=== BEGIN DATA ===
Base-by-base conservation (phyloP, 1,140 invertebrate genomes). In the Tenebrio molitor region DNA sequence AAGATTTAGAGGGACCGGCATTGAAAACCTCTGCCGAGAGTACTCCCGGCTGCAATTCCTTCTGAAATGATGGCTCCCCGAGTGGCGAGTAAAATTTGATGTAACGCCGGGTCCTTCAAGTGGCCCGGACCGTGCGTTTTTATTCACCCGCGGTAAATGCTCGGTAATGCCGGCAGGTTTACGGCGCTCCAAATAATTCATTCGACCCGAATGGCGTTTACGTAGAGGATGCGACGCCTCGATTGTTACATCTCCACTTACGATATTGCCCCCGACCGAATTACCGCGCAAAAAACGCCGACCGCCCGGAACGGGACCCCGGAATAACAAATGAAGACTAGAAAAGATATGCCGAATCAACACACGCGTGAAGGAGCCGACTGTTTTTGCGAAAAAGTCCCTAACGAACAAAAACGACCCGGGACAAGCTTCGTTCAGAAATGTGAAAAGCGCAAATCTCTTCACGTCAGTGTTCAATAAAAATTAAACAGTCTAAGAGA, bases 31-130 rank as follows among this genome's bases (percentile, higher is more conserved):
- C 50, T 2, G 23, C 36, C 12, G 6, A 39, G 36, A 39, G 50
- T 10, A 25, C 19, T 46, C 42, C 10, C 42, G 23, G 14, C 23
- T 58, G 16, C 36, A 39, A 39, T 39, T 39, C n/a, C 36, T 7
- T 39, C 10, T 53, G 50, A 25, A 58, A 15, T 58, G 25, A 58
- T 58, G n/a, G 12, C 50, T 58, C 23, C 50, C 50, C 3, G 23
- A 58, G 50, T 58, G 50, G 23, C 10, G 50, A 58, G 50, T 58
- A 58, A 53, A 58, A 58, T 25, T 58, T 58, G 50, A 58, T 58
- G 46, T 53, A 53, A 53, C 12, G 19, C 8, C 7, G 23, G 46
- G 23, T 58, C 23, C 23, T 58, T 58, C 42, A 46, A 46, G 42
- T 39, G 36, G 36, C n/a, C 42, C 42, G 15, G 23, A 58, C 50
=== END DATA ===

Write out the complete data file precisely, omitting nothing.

Base-by-base conservation (phyloP, 1,140 invertebrate genomes). In the Tenebrio molitor region DNA sequence AAGATTTAGAGGGACCGGCATTGAAAACCTCTGCCGAGAGTACTCCCGGCTGCAATTCCTTCTGAAATGATGGCTCCCCGAGTGGCGAGTAAAATTTGATGTAACGCCGGGTCCTTCAAGTGGCCCGGACCGTGCGTTTTTATTCACCCGCGGTAAATGCTCGGTAATGCCGGCAGGTTTACGGCGCTCCAAATAATTCATTCGACCCGAATGGCGTTTACGTAGAGGATGCGACGCCTCGATTGTTACATCTCCACTTACGATATTGCCCCCGACCGAATTACCGCGCAAAAAACGCCGACCGCCCGGAACGGGACCCCGGAATAACAAATGAAGACTAGAAAAGATATGCCGAATCAACACACGCGTGAAGGAGCCGACTGTTTTTGCGAAAAAGTCCCTAACGAACAAAAACGACCCGGGACAAGCTTCGTTCAGAAATGTGAAAAGCGCAAATCTCTTCACGTCAGTGTTCAATAAAAATTAAACAGTCTAAGAGA, bases 31-130 rank as follows among this genome's bases (percentile, higher is more conserved):
- C 50, T 2, G 23, C 36, C 12, G 6, A 39, G 36, A 39, G 50
- T 10, A 25, C 19, T 46, C 42, C 10, C 42, G 23, G 14, C 23
- T 58, G 16, C 36, A 39, A 39, T 39, T 39, C n/a, C 36, T 7
- T 39, C 10, T 53, G 50, A 25, A 58, A 15, T 58, G 25, A 58
- T 58, G n/a, G 12, C 50, T 58, C 23, C 50, C 50, C 3, G 23
- A 58, G 50, T 58, G 50, G 23, C 10, G 50, A 58, G 50, T 58
- A 58, A 53, A 58, A 58, T 25, T 58, T 58, G 50, A 58, T 58
- G 46, T 53, A 53, A 53, C 12, G 19, C 8, C 7, G 23, G 46
- G 23, T 58, C 23, C 23, T 58, T 58, C 42, A 46, A 46, G 42
- T 39, G 36, G 36, C n/a, C 42, C 42, G 15, G 23, A 58, C 50